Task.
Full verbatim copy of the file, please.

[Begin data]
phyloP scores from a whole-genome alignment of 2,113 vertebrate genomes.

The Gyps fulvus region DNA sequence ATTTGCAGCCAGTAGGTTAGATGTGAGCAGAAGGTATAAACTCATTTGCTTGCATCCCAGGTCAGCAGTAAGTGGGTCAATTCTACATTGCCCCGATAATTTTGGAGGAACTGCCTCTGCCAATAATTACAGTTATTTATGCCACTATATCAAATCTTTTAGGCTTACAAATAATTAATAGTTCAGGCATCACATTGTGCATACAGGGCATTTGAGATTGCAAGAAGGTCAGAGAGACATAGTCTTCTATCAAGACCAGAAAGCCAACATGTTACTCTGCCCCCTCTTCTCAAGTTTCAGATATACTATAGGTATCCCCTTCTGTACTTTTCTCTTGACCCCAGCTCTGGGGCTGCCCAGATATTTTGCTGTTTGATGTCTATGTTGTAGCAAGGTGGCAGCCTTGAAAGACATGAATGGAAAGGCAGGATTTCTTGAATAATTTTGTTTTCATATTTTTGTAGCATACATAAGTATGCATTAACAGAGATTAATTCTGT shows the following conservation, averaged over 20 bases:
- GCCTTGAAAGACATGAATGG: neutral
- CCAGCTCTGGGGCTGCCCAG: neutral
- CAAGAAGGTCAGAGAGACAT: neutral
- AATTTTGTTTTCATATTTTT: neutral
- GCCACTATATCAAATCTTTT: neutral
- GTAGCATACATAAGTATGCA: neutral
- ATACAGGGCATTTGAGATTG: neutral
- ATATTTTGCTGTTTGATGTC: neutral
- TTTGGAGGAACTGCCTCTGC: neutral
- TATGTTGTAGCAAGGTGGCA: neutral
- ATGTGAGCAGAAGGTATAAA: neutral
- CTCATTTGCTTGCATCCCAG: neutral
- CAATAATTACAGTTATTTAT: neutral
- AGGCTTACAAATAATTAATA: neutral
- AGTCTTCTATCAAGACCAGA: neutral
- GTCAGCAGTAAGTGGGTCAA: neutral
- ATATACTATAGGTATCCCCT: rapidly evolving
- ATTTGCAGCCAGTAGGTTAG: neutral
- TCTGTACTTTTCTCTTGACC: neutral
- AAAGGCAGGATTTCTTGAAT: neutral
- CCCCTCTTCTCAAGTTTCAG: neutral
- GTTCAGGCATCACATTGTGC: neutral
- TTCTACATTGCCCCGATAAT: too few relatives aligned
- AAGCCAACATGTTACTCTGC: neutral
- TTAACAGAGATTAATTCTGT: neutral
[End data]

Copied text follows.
phyloP scores from a whole-genome alignment of 2,113 vertebrate genomes.

The Gyps fulvus region DNA sequence ATTTGCAGCCAGTAGGTTAGATGTGAGCAGAAGGTATAAACTCATTTGCTTGCATCCCAGGTCAGCAGTAAGTGGGTCAATTCTACATTGCCCCGATAATTTTGGAGGAACTGCCTCTGCCAATAATTACAGTTATTTATGCCACTATATCAAATCTTTTAGGCTTACAAATAATTAATAGTTCAGGCATCACATTGTGCATACAGGGCATTTGAGATTGCAAGAAGGTCAGAGAGACATAGTCTTCTATCAAGACCAGAAAGCCAACATGTTACTCTGCCCCCTCTTCTCAAGTTTCAGATATACTATAGGTATCCCCTTCTGTACTTTTCTCTTGACCCCAGCTCTGGGGCTGCCCAGATATTTTGCTGTTTGATGTCTATGTTGTAGCAAGGTGGCAGCCTTGAAAGACATGAATGGAAAGGCAGGATTTCTTGAATAATTTTGTTTTCATATTTTTGTAGCATACATAAGTATGCATTAACAGAGATTAATTCTGT shows the following conservation, averaged over 20 bases:
- GCCTTGAAAGACATGAATGG: neutral
- CCAGCTCTGGGGCTGCCCAG: neutral
- CAAGAAGGTCAGAGAGACAT: neutral
- AATTTTGTTTTCATATTTTT: neutral
- GCCACTATATCAAATCTTTT: neutral
- GTAGCATACATAAGTATGCA: neutral
- ATACAGGGCATTTGAGATTG: neutral
- ATATTTTGCTGTTTGATGTC: neutral
- TTTGGAGGAACTGCCTCTGC: neutral
- TATGTTGTAGCAAGGTGGCA: neutral
- ATGTGAGCAGAAGGTATAAA: neutral
- CTCATTTGCTTGCATCCCAG: neutral
- CAATAATTACAGTTATTTAT: neutral
- AGGCTTACAAATAATTAATA: neutral
- AGTCTTCTATCAAGACCAGA: neutral
- GTCAGCAGTAAGTGGGTCAA: neutral
- ATATACTATAGGTATCCCCT: rapidly evolving
- ATTTGCAGCCAGTAGGTTAG: neutral
- TCTGTACTTTTCTCTTGACC: neutral
- AAAGGCAGGATTTCTTGAAT: neutral
- CCCCTCTTCTCAAGTTTCAG: neutral
- GTTCAGGCATCACATTGTGC: neutral
- TTCTACATTGCCCCGATAAT: too few relatives aligned
- AAGCCAACATGTTACTCTGC: neutral
- TTAACAGAGATTAATTCTGT: neutral